The annual Mid-winter Waterfowl Survey was conducted all along the shoreline of Lake Ontario on 12 Jan and provided some clear numbers, but coverage was otherwise sporadic this week.
Earlier I mentioned how low waterfowl numbers seem to be this winter and the survey revealed just how low. For Presqu’ile Bay and the waters surrounding Presqu’ile Park the total numbers were: MUTE SWAN 7 (commonly 600+), REDHEAD 24, GREATER SCAUP 216, LESSER SCAUP 1 (unusual here in winter), WHITE-WINGED SCOTER 2, LONG-TAILED DUCK 710, BUFFLEHEAD 12, COMMON GOLDENEYE 208, and RED-BREASTED MERGANSER 4. A HOODED MERGANSER was also seen in the Murray Canal channel, just east of Presqu’ile Bay.
The swans are most likely dispersed to the many areas of open water in the region rather than actually being down in numbers. The dearth of puddle ducks sometimes happens in periods of freeze, and Aythya diving ducks can move around too but the principal wintering ducks like LONG-TAILED, BUFFLEHEAD and COMMON GOLDENEYE are all well down. All observers doing the Presqu’ile section (from Barcovan in the east to Wicklow Boat Launch in the west) commented on the low numbers and vast stretches of lake with no birds at all. By 15 Jan the REDHEAD/SCAUP flock had built up again with 400 and 200 respectively plus eight CANVASBACK and seven COMMON MERGANSERS.
The COMMON LOON seen in Presqu’ile Bay on 15 Jan is a rare mid-winter sighting. A few BALD EAGLES were frequenting Presqu’ile Bay through the week. An immature COOPER’S HAWK was noted on 14 Jan but otherwise it was pretty quiet for hawks. Incredibly the DUNLIN/PURPLE SANDPIPER show continued into another week. One of each was seen at the tip of Owen Pt. on 10 Jan, but only the DUNLIN has been seen since on 12 and 13 Jan. As far as I know no one has been out to look since 13 Jan so one or both may still be around.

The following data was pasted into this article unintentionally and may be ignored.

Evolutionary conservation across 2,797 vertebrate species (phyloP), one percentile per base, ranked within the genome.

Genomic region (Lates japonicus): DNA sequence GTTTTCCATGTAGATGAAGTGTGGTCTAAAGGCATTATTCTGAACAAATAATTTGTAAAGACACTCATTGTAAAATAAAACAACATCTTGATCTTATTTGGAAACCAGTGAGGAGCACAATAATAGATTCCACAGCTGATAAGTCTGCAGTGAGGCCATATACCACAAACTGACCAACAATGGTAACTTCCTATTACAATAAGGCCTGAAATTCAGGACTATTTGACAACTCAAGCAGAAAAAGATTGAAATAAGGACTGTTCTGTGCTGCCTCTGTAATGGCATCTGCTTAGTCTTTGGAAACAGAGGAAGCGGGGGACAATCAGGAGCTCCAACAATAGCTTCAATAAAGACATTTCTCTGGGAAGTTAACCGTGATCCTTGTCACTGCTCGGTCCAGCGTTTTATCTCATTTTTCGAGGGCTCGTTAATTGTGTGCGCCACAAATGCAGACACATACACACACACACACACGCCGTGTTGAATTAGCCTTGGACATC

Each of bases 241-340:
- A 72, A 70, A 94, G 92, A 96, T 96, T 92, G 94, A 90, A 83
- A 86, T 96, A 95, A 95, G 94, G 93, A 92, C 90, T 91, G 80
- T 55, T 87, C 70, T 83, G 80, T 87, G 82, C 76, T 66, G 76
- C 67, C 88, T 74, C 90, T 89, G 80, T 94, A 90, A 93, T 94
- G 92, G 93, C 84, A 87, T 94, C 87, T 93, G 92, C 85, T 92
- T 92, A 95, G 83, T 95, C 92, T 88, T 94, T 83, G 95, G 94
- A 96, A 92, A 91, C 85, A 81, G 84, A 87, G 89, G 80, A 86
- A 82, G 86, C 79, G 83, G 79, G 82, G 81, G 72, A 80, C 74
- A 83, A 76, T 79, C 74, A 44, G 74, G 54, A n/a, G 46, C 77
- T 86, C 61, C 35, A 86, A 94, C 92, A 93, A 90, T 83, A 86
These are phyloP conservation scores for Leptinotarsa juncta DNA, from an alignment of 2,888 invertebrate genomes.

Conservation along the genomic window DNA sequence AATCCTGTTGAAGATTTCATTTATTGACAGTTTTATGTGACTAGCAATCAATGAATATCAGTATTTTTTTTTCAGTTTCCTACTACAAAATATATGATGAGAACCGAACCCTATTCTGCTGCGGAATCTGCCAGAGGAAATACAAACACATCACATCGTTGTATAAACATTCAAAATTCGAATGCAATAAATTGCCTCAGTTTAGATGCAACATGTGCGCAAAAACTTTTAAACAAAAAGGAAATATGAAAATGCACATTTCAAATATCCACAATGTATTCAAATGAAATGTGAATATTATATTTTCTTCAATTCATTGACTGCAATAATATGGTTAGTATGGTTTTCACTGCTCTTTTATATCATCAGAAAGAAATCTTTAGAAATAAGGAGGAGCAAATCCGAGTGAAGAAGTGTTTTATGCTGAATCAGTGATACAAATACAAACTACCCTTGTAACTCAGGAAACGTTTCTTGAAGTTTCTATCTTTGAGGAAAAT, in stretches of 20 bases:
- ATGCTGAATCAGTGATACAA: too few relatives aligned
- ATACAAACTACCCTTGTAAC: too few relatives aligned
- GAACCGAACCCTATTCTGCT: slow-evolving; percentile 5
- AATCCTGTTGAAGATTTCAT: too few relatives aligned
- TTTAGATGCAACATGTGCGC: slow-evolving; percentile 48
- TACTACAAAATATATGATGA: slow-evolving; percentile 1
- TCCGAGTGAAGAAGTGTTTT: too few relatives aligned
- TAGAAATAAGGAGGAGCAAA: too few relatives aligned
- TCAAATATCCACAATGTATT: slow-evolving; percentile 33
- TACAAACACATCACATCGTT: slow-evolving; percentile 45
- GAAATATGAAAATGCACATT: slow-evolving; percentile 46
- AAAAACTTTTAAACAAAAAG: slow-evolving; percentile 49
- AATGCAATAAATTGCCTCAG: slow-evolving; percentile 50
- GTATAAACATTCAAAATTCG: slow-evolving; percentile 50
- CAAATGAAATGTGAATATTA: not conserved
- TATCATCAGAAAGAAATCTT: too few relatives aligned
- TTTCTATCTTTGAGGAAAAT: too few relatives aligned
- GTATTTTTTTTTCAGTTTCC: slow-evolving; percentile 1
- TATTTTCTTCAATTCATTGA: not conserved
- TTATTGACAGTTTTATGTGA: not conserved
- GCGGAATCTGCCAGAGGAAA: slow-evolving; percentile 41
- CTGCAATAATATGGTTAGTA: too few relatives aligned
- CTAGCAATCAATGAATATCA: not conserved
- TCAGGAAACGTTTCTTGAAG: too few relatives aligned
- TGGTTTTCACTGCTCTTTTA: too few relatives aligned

A few SNOWY OWLS are seen regularly on the ice in Presqu’ile Bay or near the beach and islands. Curiously there have been no reports of BARRED OWLS since before Christmas. A MERLIN was seen near the gate on 10 Jan. AMERICAN ROBINS are scattered about with most in the Calf Pasture area where a high of 60 were noted on 14 Jan. Outside the Park, up to five EASTERN BLUEBIRDS have been seen several times this week along Huff Rd. (just NW of the gate) on the north side of the railway tracks. CEDAR WAXWINGS have become more common over the past few weeks with a high count of 50 on 14 Jan. SNOW BUNTINGS have been essentially missing since early Dec so a flock of 80 on Gull Is. on 12 Jan was nice to see.
In the “where did that come from” department, a YELLOW-RUMPED WARBLER was seen on 13 Jan at the junction of Bayshore Rd and Atkins Lane. AMERICAN TREE SPARROWS are normally common but have been unusually scarce this winter, but several observers noted an uptick in numbers this week with a high count of 28 on 15 Jan so maybe there is some influx going on. A SONG SPARROW was seen near the gate on 10 Jan. Finally a single RED-WINGED BLACKBIRD and COMMON GRACKLE continue to sporadically visit the Birdhouse Nature Store feeders just outside the gate.
Directions: Presqu’ile Provincial Park is located on the north shore of Lake Ontario, just south of the town of Brighton. It can be reached from either Hwy. 401, or Cty. Rd. 2 and is well signed. A Park map can be found in the information tabloid available at the Park gate. Presqu’ile’s two offshore islands – Gull and High Bluff – support a large multi-species colonial bird nesting area and access is not permitted during the breeding season (10 March-10 September).